Why aren’t these smart celebrations of infantile comedy on more award contention lists?
Two pieces of entertainment caught me by surprise this year. One is the animated feature Captain Underpants: The First Epic Movie, the other the Netflix true-crime series spoof American Vandal. What they have in common, besides me initially dreading yet ultimately enjoying them, is their dealing with infantile sense of humor.
Comedy is a subjective matter, as we’re seeing with the Golden Globes consideration of Get Out for their comedy awards categories. It’s also something that’s not often appreciated when dissected. When you break down the elements of a joke or gag, the humor is easily lost. That’s not the case for either Captain Underpants or American Vandal because they’re not genre deconstructions.
Instead, each focuses on characters who think literal potty humor and dick jokes are the funniest thing ever. Rather than attempting to align our senses of humor with theirs, the movie and the series have us laughing along with the characters on another level — though there are also surely many children and immature teen viewers of the respective works whose sense of humor does match.
Captain Underpants is an adaptation of the popular children’s books about a superhero created by a couple of fourth grade pranksters. The screenplay is by Nicolas Stoller, a guy who knows how comedy works, for all ages and all MPAA ratings. The movie isn’t just about getting audiences to laugh. It’s about characters, and seeing what makes them laugh.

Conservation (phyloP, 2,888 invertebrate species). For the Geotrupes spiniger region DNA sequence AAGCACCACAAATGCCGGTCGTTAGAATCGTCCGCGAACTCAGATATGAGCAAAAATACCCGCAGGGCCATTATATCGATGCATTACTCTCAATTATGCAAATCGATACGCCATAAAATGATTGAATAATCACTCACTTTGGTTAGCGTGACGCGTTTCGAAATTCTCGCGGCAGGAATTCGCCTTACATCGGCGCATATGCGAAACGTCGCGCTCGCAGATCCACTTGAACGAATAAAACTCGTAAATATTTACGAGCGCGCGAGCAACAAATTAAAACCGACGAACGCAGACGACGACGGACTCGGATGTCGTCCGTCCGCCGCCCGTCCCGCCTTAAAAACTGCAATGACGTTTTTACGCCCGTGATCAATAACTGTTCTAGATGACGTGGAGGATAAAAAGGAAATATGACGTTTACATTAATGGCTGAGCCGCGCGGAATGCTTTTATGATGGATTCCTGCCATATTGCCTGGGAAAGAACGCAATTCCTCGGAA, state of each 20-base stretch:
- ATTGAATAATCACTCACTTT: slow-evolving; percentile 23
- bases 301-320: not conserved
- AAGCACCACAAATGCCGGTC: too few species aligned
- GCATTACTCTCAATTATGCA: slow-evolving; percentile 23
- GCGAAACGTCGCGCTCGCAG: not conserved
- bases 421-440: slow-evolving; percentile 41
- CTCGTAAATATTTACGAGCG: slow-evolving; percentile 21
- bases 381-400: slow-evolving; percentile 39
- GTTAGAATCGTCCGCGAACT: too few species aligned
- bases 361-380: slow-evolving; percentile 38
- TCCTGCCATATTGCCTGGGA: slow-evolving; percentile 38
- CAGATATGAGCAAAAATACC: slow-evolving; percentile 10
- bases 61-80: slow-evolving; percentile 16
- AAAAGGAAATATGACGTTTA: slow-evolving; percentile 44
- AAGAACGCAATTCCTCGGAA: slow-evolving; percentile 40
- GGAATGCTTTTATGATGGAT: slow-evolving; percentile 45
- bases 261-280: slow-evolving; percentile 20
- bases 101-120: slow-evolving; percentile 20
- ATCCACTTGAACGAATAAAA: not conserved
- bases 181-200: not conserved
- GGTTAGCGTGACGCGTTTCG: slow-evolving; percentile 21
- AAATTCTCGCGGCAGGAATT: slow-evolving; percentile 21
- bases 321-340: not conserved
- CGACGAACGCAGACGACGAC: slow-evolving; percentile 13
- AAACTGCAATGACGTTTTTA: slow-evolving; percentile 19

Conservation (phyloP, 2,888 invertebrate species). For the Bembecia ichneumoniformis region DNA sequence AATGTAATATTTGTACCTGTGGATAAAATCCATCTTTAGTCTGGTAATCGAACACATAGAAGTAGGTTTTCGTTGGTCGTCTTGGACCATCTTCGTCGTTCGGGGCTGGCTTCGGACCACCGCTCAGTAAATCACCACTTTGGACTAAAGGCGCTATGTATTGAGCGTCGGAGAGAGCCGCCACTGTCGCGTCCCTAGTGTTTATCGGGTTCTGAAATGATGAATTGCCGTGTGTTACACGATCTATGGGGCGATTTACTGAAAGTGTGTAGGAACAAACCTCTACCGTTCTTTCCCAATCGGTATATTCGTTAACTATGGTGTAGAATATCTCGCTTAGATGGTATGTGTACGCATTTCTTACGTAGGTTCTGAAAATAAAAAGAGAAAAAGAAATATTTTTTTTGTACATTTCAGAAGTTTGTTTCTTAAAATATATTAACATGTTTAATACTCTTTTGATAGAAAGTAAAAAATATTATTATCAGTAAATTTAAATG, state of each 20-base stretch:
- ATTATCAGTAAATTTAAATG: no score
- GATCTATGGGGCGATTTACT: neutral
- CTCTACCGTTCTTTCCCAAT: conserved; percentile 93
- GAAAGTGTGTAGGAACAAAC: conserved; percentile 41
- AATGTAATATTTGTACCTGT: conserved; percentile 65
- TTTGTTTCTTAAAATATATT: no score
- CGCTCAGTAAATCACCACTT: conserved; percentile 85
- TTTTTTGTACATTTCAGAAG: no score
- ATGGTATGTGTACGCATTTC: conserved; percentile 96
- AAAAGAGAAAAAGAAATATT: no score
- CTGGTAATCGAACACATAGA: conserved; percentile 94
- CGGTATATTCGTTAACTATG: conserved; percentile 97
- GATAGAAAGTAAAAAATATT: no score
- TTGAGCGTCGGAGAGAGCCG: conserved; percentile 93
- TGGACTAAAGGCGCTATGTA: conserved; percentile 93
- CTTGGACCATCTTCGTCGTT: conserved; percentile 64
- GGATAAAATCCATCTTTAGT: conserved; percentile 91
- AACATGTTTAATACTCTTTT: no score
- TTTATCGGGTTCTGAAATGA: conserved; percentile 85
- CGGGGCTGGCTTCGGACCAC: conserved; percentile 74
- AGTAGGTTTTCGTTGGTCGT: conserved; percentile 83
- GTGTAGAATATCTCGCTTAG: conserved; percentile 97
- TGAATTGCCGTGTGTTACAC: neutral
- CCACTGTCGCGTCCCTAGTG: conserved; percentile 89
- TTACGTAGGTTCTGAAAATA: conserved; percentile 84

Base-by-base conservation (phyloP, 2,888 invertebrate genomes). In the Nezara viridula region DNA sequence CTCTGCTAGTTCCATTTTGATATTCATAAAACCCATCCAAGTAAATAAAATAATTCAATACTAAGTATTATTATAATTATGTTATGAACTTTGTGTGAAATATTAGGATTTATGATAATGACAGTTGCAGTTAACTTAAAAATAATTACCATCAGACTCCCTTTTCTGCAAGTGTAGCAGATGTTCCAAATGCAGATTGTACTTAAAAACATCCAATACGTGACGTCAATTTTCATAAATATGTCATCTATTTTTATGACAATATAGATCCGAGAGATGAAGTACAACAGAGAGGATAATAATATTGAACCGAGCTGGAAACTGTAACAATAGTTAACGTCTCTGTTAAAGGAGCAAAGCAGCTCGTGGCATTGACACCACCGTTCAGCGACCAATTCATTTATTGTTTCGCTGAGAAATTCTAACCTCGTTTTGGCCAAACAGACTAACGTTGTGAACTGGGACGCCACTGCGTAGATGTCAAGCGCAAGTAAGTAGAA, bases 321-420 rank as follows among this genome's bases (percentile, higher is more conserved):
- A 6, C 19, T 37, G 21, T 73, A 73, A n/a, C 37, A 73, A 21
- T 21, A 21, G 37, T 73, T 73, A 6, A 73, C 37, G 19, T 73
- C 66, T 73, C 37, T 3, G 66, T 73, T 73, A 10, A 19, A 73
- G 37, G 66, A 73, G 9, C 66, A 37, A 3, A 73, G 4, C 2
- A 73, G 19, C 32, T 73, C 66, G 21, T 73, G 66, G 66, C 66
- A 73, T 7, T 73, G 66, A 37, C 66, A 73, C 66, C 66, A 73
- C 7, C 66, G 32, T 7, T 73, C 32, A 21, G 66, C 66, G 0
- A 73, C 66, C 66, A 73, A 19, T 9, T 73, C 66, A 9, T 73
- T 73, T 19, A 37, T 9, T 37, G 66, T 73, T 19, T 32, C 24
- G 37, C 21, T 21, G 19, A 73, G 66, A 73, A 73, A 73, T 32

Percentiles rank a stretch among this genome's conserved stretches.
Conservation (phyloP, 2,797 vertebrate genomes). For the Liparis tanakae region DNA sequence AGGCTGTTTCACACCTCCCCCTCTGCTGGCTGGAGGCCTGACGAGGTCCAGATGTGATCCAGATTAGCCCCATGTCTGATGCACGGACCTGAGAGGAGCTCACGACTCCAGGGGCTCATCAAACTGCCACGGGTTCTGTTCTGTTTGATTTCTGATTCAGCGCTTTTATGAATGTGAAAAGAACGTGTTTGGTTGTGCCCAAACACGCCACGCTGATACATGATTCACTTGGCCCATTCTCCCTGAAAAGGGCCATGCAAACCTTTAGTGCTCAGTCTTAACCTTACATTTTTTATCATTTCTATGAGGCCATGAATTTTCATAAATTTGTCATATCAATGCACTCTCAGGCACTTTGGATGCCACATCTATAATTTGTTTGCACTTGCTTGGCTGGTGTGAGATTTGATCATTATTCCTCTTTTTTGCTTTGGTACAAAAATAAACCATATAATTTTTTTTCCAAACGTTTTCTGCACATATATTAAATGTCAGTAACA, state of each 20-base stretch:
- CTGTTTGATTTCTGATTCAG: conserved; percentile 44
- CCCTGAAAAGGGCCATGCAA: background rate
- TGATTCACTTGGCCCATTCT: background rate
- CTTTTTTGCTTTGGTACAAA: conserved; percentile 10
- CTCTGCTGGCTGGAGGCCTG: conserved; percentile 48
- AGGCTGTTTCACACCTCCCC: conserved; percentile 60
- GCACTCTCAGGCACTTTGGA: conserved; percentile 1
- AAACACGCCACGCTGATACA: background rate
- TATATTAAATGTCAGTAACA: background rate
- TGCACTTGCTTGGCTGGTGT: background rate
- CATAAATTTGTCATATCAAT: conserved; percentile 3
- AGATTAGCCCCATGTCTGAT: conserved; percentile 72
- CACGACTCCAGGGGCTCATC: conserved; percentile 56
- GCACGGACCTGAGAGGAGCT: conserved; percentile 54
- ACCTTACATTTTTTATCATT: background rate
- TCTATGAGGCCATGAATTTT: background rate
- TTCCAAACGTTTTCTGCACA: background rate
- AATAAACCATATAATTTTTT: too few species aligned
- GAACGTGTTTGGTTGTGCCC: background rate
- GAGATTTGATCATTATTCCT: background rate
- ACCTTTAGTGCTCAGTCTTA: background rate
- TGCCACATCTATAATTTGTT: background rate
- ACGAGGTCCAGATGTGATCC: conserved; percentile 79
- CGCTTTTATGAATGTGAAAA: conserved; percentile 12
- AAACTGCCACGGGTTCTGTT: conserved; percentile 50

Despite being the third best-reviewed animated feature of the year so far (a year of mostly disappointing kiddie and family fare), it wasn’t an epic hit, though it managed a profit due to its relatively low budget. It’s the sixth highest-grossing animated feature of the year, domestically, with $73.9M. And yet it’s not on any awards pundit’s lists of frontrunners for the Oscar for Best Animated Feature.
Not one. Predictions on various sites are mostly hopeful for indie animated features, like the GKIDS-distributed The Breadwinner and Mary and the Witch’s Flower, but for studio competition against Pixar’s Coco there’s the understandable mentions of The Lego Batman Movie but then also poorly received features like Cars 3 and The Boss Baby. Is it because they have dismissed Captain Underpants based on presumed childish material?